A debate has raged for some years now over whether or not social networks should ban anonymous accounts.
As someone who’s on Twitter daily, I see a lot of abuse, harassment, trolling, and misinformation being spread by accounts with an egg as their avatar and FirstNameLotsOfNumbers as their username but I also see something else.
I see people using account names that represent their true identity (the one they can’t express in their offline lives). I see creative people using accounts to roleplay or share their art with fan communities. I see people running several Twitter or Instagram accounts that reflect different aspects of their personality or side hustles they’re working on.
We’re all more aware of being judged on our social presences these days – many universities and employers will look up their prospective employees on social before deciding whether or not to hire them. Of course, it gets easier when you’re more established in your career – and perhaps more confident. But it’s easy for me to think this as I’m in quite a privileged position.
Real name policies often don’t result in better behaviour
Facebook mandates the use of real names (although there are probably many people who simply make them up), yet the site still has a considerable problem with user behaviour. From here, many media sites will require Facebook logins to comment on their articles, and again you see some pretty horrible posts from these people.
On Twitter, you can find many verified accounts – where the person is using their real name – that still harass people, post abuse and spread misinformation.
Twitter’s recent investigation into the racist abuse posted during the Euros found that 99% of the accounts it banned were already identifiable and that “ID verification would have been unlikely to prevent the abuse from happening”.
Social networks see online abuse as a societal problem, and they’re right.
How would social networks police the use of real identities?
Would they need proof of identity documents? This could discriminate against people who don’t have them – not everyone drives or has a passport. These are often the most vulnerable people in society, people who often use social media to get help when they need it most.
Many people wouldn’t be comfortable giving copies of identity documents to social networks anyway. We’ve already seen that user data can be compromised (and then there’s what happened with Cambridge Analytica).
Perhaps a government-issued ID card is the way to go? But this could have civil liberty issues.
A real-name policy would destroy marginalised communities and harm the vulnerable
Social media has become a vital place for members of the LGBTQ+ community to meet their community and experiment with their identities – they may not have the freedom to do this offline. Revealing their real names could destroy this space for them.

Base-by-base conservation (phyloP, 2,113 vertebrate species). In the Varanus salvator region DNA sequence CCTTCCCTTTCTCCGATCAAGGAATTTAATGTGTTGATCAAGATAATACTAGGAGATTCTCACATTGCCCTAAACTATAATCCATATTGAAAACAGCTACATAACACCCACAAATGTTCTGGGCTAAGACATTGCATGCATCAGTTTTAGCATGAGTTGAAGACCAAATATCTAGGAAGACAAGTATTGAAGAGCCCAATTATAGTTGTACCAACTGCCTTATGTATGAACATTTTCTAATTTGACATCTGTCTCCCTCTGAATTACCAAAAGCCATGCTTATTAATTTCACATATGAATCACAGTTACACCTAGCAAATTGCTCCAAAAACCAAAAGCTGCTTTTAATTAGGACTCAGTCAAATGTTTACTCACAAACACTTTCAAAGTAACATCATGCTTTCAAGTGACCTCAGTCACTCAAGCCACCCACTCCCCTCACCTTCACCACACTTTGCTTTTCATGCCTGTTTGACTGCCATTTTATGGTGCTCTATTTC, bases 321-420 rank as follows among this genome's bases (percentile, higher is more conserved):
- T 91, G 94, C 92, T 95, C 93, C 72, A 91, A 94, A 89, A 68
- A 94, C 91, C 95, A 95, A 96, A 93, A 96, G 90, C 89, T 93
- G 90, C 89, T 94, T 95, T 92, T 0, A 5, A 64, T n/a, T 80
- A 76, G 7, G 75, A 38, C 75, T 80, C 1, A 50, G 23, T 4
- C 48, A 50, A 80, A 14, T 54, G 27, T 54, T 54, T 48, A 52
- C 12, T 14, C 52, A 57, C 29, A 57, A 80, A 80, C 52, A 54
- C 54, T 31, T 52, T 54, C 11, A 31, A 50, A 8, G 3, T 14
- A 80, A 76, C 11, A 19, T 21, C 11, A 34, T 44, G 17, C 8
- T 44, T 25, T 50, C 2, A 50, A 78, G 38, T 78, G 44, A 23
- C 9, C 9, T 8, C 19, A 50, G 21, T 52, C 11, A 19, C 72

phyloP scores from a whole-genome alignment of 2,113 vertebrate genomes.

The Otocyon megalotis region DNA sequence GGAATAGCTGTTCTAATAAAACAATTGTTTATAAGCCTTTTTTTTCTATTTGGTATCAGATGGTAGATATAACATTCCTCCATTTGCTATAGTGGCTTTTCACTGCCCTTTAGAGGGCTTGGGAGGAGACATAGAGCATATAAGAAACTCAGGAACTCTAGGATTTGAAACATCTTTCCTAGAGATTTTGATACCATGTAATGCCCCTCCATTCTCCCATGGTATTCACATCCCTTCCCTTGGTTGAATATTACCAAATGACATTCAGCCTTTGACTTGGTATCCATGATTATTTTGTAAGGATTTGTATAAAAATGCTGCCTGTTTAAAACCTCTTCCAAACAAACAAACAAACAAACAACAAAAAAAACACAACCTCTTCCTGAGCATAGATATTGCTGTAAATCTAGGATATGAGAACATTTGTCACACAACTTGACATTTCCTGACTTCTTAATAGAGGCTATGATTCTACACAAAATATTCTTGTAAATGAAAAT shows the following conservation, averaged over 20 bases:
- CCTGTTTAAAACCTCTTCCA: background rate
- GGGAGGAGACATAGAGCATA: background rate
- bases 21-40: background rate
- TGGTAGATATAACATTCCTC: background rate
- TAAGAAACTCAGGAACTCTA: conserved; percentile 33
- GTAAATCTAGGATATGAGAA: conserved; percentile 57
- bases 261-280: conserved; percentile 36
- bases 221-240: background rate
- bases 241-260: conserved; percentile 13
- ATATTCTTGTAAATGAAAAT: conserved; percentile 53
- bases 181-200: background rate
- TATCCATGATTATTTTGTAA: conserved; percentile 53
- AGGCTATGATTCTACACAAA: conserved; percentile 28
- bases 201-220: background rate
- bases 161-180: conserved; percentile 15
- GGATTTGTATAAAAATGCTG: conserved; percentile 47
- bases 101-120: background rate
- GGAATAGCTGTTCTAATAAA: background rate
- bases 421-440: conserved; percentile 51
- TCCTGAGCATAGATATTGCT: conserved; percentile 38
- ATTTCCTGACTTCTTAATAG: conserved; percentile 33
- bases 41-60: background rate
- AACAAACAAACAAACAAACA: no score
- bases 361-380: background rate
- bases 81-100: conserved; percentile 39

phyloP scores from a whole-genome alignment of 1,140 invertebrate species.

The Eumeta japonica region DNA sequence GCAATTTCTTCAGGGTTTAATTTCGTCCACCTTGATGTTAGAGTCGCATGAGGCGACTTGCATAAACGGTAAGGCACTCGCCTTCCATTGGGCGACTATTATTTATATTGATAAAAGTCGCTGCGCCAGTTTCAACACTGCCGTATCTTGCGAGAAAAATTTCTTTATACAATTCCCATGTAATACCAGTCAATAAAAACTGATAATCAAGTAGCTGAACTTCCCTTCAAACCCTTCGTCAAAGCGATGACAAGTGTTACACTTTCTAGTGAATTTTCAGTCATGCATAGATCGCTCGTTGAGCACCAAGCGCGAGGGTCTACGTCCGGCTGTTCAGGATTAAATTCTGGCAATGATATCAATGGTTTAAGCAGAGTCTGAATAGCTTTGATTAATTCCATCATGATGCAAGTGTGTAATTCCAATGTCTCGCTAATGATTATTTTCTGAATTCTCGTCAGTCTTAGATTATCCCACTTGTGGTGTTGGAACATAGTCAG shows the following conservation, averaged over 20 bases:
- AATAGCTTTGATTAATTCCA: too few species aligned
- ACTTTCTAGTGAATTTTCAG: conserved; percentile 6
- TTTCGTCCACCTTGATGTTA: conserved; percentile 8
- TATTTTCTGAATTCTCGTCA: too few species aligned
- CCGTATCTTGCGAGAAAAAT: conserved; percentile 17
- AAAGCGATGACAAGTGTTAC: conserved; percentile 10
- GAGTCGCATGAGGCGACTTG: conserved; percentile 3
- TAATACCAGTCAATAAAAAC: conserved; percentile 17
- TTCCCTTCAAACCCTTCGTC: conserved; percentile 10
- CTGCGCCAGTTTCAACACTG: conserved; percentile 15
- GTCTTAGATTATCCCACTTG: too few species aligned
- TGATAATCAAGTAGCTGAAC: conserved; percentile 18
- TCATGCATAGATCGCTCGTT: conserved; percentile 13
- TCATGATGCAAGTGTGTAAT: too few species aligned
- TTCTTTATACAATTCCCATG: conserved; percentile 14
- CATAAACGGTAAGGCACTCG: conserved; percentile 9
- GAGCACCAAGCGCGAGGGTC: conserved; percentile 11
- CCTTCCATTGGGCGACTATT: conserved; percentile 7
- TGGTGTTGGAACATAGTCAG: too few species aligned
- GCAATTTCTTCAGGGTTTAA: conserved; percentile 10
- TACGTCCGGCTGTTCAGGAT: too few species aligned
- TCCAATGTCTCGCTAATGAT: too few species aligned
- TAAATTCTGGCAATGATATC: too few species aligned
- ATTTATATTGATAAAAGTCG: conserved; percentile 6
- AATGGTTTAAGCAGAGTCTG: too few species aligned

And in some countries where LGBTQ+ people are criminalised, disclosing their true identity could represent a real threat to their lives and liberty.
People who are exploring their gender identity may not wish to disclose or use their birth or registered name, or could face discrimination if they do so.
There are also issues for domestic abuse and stalking survivors who are using social media via a username, rather than their own names, to communicate without their abusers finding them and harassing them on or offline.
The death of social media anonymity could ruin creativity and freedom of expression
Social media fan communities are full of people who gush over fictional characters, create art that may be NSFW, write fan fiction and create entire channels on YouTube under pseudonyms. Many of these people don’t post this content under their real names because they fear judgement, job loss or discrimination from their employers, friends and family.
These communities not only connect people from around the world, they act as a launchpad for people to find and develop new interests and skills. They help people explore parts of their personality they’ve been forced to bury. They also help to keep things like gaming franchises vibrant and growing while players wait for that much anticipated new game.
Many people would be much less likely to share certain content if they had their real name attached to it and the possibility of an interviewer looking them up and judging them on it.
Social media anonymity is not just about freedom of expression but the freedom to live the life you want to live. Social networks need to tackle online abuse. But banning anonymity online is not the way to achieve this.
Featured photo by Crazy Cake on Unsplash